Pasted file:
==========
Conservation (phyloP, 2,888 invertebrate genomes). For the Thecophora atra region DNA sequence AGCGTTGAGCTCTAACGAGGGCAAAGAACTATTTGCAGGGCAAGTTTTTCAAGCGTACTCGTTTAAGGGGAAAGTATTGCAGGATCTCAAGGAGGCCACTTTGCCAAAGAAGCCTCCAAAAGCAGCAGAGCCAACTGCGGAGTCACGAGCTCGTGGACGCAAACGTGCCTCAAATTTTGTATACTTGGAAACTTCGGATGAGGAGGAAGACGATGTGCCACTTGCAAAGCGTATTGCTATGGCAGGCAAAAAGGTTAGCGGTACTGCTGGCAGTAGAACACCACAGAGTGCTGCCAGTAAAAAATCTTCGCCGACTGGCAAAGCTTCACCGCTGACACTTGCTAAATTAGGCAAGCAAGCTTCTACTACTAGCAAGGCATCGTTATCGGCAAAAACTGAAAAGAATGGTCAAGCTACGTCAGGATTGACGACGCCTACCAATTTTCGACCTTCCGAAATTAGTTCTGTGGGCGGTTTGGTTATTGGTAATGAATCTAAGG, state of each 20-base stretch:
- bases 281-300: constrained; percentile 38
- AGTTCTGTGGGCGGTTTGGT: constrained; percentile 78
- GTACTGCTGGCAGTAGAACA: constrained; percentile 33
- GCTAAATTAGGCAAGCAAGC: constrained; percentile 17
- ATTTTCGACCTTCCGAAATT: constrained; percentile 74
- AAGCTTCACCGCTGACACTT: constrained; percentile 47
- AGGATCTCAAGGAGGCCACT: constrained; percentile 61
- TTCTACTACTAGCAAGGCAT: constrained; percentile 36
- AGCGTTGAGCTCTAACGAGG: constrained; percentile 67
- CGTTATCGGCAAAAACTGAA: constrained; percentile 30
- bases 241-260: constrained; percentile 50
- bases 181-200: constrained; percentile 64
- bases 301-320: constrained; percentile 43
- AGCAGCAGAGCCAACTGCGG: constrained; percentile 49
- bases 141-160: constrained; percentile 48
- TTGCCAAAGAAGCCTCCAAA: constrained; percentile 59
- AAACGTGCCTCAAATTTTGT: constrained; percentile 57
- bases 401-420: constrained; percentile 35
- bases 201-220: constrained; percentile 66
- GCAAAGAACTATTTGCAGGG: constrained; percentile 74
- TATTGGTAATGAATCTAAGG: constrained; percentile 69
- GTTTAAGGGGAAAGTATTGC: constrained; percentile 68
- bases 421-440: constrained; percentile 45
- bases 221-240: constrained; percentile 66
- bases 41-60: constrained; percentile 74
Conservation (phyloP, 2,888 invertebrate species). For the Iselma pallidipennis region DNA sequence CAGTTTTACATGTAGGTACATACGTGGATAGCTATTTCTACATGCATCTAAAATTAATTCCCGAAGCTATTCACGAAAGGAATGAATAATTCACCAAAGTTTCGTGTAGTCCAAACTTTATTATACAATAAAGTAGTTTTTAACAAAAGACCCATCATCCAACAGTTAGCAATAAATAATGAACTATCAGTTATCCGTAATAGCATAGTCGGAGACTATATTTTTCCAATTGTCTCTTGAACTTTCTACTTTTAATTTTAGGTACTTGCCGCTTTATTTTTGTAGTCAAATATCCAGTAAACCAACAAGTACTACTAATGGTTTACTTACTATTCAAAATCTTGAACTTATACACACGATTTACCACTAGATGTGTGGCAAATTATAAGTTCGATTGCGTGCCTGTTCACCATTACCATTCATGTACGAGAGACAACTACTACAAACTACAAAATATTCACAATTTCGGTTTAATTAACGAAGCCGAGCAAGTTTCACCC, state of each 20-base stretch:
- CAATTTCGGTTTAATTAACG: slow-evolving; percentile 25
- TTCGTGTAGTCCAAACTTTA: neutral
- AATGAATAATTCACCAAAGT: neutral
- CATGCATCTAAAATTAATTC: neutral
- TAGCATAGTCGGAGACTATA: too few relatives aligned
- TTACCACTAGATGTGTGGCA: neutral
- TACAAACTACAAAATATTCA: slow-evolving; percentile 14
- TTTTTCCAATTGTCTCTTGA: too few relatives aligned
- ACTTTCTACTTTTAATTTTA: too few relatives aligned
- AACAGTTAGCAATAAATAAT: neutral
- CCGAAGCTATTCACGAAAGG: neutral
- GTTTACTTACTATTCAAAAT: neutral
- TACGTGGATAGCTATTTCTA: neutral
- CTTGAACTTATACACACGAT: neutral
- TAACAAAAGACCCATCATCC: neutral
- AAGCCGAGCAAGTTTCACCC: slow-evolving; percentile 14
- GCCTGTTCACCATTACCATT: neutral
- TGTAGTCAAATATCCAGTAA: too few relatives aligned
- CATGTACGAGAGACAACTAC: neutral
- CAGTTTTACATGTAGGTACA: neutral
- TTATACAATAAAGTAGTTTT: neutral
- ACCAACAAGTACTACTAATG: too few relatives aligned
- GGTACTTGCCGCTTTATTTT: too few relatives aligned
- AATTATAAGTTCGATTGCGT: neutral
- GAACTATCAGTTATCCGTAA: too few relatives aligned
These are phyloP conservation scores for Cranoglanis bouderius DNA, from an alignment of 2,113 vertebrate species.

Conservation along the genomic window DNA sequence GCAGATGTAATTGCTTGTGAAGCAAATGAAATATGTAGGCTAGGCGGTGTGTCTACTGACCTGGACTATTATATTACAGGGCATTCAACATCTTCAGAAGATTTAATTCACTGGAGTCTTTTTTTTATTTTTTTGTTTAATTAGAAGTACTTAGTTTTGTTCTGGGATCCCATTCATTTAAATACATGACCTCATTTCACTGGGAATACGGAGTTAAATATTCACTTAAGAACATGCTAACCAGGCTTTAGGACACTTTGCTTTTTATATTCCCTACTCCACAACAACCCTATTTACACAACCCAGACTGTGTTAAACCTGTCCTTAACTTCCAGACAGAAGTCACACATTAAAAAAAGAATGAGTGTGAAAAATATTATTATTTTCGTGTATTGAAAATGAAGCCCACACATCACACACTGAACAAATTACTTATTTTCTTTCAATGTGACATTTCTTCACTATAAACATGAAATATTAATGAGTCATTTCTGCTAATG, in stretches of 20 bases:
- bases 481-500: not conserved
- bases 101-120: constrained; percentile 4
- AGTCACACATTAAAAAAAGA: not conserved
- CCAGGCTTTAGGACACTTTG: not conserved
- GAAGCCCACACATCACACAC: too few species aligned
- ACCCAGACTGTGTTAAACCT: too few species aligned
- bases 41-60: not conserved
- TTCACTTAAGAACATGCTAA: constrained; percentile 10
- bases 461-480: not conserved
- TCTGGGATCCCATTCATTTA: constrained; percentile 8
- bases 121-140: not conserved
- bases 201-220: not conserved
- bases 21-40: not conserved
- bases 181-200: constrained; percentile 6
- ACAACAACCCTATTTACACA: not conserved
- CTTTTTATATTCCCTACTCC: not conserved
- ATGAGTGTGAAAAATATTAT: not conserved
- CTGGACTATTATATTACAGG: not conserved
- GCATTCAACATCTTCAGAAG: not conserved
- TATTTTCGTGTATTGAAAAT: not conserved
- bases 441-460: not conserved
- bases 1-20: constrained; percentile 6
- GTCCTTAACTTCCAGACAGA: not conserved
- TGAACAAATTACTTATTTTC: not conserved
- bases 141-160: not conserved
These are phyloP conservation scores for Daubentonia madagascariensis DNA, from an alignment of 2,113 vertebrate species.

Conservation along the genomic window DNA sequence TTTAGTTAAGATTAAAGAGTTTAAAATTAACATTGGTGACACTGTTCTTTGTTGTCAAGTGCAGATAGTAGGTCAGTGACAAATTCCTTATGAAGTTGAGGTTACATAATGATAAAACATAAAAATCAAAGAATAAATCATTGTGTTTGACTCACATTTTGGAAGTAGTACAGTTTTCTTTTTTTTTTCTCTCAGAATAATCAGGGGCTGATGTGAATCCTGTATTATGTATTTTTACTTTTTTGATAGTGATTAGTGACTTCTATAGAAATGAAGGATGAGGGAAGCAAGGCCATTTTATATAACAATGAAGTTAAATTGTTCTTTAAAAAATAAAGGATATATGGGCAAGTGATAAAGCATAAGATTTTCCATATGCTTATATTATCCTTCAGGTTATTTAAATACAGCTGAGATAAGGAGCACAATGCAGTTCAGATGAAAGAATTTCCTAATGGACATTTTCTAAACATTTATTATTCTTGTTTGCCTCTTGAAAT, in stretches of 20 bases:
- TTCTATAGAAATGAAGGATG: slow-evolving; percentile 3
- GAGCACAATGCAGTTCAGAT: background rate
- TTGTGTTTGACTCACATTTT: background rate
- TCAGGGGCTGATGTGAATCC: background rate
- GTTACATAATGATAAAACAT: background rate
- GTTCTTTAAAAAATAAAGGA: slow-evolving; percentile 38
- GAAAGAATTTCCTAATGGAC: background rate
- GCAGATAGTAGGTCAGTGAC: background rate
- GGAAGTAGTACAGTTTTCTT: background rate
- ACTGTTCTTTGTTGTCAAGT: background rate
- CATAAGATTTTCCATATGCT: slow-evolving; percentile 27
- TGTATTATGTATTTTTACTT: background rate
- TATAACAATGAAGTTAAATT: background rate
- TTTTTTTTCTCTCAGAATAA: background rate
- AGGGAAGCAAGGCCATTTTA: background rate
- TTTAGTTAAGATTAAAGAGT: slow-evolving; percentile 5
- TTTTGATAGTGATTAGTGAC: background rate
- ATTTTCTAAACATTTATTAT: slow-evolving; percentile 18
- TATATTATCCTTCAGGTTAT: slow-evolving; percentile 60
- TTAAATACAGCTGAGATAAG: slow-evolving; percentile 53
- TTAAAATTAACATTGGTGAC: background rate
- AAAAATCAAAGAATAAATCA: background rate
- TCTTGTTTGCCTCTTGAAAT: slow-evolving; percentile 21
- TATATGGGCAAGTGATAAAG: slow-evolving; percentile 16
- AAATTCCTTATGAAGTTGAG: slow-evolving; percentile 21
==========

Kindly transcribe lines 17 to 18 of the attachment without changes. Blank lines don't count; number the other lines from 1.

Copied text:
- TTGCCAAAGAAGCCTCCAAA: constrained; percentile 59
- AAACGTGCCTCAAATTTTGT: constrained; percentile 57